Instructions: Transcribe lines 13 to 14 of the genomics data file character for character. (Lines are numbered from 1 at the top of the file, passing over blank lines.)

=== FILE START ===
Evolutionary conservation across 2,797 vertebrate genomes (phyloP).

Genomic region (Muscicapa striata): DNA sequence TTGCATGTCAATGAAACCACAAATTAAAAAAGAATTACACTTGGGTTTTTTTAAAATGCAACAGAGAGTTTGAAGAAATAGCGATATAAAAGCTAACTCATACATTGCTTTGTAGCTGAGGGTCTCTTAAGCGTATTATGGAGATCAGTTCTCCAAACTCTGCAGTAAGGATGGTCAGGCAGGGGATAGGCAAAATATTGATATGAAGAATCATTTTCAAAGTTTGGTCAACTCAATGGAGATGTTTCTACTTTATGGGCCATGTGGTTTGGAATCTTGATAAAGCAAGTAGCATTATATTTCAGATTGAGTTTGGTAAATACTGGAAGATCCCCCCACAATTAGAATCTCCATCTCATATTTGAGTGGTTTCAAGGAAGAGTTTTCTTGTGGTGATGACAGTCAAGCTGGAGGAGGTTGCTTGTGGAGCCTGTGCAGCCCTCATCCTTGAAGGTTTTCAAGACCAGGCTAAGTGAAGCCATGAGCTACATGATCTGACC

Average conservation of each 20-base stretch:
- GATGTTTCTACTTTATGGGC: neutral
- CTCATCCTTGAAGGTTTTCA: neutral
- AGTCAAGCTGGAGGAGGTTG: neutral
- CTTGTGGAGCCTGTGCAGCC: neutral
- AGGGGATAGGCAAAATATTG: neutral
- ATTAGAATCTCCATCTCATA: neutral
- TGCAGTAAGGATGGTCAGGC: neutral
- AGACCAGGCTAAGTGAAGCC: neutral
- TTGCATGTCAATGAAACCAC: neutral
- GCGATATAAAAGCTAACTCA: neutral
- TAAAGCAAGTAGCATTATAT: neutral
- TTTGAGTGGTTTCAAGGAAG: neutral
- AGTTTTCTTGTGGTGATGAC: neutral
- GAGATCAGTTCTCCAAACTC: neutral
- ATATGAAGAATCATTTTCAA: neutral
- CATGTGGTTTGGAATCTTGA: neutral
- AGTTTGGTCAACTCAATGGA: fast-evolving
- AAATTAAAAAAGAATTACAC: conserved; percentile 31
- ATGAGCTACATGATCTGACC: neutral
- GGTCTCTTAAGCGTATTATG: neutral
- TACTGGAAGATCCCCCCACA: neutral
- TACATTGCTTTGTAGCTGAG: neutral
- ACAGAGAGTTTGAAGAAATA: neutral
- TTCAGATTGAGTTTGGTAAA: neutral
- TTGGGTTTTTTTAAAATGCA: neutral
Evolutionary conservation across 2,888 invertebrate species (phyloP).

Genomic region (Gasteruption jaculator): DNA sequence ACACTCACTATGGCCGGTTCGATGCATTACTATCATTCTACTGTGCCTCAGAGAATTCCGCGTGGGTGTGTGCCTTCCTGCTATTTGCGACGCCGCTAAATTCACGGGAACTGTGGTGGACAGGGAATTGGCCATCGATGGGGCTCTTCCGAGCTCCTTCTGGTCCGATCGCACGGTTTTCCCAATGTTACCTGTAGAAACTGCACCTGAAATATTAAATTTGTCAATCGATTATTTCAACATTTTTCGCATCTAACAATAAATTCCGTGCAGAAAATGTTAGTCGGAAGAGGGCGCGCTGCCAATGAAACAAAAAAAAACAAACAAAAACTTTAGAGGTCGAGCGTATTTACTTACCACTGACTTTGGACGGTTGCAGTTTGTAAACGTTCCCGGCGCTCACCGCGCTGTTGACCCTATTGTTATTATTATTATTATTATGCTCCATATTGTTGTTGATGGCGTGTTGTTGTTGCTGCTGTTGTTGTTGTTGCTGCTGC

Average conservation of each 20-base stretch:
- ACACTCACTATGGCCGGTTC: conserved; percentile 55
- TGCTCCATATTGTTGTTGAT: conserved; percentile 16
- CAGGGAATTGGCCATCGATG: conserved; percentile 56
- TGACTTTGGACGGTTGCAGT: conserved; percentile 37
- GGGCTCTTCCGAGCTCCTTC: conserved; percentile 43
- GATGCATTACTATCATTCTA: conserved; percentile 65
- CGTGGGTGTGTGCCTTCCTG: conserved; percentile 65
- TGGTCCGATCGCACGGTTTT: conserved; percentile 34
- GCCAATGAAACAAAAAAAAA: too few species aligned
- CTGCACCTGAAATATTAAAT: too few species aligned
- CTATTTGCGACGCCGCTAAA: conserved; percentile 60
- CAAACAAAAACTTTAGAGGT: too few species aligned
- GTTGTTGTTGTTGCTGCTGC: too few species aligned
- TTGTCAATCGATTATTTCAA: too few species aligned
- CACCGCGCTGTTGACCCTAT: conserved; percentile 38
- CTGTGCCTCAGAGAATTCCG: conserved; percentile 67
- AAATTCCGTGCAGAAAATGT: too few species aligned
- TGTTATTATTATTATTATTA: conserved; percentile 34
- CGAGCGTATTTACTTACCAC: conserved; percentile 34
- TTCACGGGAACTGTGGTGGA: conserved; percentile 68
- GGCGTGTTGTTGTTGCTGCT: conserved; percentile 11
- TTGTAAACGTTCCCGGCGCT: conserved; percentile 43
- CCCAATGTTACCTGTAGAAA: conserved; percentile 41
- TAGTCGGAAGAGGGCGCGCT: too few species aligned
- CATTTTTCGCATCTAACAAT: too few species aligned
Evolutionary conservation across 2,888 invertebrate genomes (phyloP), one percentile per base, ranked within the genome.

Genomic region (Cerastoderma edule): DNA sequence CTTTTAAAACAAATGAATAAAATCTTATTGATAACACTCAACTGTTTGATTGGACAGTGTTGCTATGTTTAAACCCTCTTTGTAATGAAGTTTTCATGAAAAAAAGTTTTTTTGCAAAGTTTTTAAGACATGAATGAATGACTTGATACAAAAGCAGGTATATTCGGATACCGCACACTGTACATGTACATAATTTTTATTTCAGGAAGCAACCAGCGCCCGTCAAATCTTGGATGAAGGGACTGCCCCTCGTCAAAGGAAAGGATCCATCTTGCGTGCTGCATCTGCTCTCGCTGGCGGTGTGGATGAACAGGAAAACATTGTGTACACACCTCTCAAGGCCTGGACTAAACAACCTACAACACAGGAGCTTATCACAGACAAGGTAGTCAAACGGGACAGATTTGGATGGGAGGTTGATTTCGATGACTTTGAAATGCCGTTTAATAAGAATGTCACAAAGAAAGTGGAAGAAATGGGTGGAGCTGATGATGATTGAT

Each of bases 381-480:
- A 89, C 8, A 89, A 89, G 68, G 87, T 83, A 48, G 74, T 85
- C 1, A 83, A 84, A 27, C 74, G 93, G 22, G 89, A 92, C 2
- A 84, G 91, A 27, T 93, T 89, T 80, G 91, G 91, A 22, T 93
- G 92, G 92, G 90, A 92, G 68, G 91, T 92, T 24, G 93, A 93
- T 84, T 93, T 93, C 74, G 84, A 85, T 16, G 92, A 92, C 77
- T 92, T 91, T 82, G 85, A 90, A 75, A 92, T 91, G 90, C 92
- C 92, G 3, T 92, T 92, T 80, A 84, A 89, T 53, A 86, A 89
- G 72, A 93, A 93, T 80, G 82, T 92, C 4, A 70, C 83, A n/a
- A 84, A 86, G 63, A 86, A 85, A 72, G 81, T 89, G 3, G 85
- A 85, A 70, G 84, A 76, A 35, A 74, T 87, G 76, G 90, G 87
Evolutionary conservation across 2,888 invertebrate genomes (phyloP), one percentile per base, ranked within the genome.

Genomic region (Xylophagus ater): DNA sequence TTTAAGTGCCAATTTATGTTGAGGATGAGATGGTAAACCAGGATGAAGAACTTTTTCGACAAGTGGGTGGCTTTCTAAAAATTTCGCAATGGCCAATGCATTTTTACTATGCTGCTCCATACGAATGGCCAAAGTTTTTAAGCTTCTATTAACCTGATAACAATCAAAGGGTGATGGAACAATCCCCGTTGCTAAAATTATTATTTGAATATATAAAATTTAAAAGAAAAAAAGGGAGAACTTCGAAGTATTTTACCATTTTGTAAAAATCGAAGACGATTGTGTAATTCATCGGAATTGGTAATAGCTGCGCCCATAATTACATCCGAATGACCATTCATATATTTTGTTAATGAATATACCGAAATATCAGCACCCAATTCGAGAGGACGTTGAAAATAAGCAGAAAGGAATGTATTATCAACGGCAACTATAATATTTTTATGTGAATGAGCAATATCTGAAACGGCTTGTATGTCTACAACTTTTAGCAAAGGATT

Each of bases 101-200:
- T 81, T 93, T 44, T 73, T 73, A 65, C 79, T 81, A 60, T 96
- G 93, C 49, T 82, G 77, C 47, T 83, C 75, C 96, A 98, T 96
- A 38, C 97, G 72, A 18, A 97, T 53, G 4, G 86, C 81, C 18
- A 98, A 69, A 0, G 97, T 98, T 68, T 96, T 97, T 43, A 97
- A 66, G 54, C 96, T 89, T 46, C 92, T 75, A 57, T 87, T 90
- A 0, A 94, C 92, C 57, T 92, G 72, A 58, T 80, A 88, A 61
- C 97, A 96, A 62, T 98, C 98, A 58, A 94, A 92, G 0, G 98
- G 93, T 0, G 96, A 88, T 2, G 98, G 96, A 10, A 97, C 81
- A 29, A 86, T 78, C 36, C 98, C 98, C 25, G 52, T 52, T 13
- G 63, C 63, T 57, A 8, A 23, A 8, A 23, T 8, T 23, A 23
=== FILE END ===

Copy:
- GCGATATAAAAGCTAACTCA: neutral
- TAAAGCAAGTAGCATTATAT: neutral